Album Review: ELDER Reflections of a Floating World
Few bands are as adept at taking listeners on a journey through sprawling soundscapes as Elder. Though they may have began as a simple stoner metal band, they have become one of heavy music's most creative, artistic and affecting trios, painting rich sonic canvases and effortlessly crafting timeless songs that traverse various genres and styles. It's arguable that the band's last two albums, Dead Roots Stirring and Lore are two of the best progressive doom albums this side of the century; both feature riffs, melodies and masterful songcraft that showcase a band clearly doing something new and different in a genre that's become quite sterile as of late. It's hard to imagine how Elder could even top an album like Lore, but rest assured, their magnum opus – up to this point in their career, at least – comes in the form of Reflections of a Floating World.
As the opening riff of "Sanctuary" fills the ears, it's evident that a sprawling musical journey lies ahead. While still firmly rooted in a fuzz-laden stoner/doom foundation, Elder has become a giant all their own in the metal world, though it's a stretch to even call them "metal" in the traditional sense anymore. Peel back the layers and flourishes of classic prog, krautrock and indie begin to sprout. Their career trajectory is most similar to Opeth at this point, and after this record, who knows where it will go. One thing's for certain though: Reflections of a Floating World is an extremely special piece of art. It's an album that demands patience, and will take multiple play-throughs to reap the full fruits from. Once those fruits are fully realized, however, it's a record that's impossible not to keep coming back to.
The majority of the compositions found on the record are no shorter than 10 minutes long, but the genius of Elder lies in the fact that none of them feel too long. What's more is that they're able to keep the musicality of each song fresh and varied, making the album as a whole extremely dense and layered. Vocalist/guitarist Nick DiSalvo has clearly improved his vocal range since Lore, and listening to him howl the verses of "The Falling Veil" show a frontman who is becoming more and more confident in his abilities. That he's able to do so while crafting a collage of sonic textures and atmospheres with his guitar is only a testament to his talent. These textures are only expanded upon by the rhythm section comprised of bassist Jack Donovan and drummer Matt Couto, in addition to guest musicians Michael Risberg and Michael Samos on second guitar and pedal steel, respectively.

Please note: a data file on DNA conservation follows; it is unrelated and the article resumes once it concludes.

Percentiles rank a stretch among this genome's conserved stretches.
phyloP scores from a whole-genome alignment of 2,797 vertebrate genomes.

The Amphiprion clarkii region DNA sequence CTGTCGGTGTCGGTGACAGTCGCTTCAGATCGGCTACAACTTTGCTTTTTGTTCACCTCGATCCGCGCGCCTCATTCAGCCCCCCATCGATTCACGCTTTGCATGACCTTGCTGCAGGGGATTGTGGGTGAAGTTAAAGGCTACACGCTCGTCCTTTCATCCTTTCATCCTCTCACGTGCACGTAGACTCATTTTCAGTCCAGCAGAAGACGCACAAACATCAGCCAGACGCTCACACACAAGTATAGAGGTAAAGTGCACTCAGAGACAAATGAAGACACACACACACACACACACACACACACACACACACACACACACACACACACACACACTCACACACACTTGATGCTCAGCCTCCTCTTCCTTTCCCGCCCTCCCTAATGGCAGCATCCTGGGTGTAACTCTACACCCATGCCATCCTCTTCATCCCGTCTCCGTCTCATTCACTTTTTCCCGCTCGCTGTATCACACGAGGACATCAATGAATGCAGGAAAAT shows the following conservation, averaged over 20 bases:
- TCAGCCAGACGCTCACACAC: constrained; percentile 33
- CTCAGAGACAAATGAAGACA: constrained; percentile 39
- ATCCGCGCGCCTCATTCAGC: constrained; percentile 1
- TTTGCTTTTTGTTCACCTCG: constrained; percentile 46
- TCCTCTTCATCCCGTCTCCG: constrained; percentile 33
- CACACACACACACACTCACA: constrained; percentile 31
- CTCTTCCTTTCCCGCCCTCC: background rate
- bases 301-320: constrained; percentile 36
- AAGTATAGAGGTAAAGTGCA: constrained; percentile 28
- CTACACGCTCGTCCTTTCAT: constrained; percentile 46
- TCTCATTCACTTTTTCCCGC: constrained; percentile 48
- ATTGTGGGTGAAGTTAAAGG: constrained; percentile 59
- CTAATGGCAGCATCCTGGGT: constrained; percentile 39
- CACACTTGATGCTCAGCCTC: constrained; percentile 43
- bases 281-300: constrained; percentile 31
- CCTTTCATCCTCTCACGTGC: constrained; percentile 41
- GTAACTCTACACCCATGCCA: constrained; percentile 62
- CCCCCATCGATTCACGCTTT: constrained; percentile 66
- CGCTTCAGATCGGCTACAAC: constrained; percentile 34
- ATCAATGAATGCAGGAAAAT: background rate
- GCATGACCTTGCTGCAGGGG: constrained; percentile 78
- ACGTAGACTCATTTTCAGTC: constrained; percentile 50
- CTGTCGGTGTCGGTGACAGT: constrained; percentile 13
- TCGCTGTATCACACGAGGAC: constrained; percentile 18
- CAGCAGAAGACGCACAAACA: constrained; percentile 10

The striking cover art painted by ever-so-talented Adrian Dexter is another staple of this record. It's the perfect visual representation of the musical voyage contained within and does wonders for truly bringing the listener to another place. And that's exactly what Reflections of a Floating World does. Music is supposed to transport us somewhere else, and this is a quality that's not lost on Elder. Drop the needle, throw on your best pair of headphones, and let Elder take you away. It's an adventure that won't be soon forgotten.
Follow Aaron on Twitter for musings about metal and more.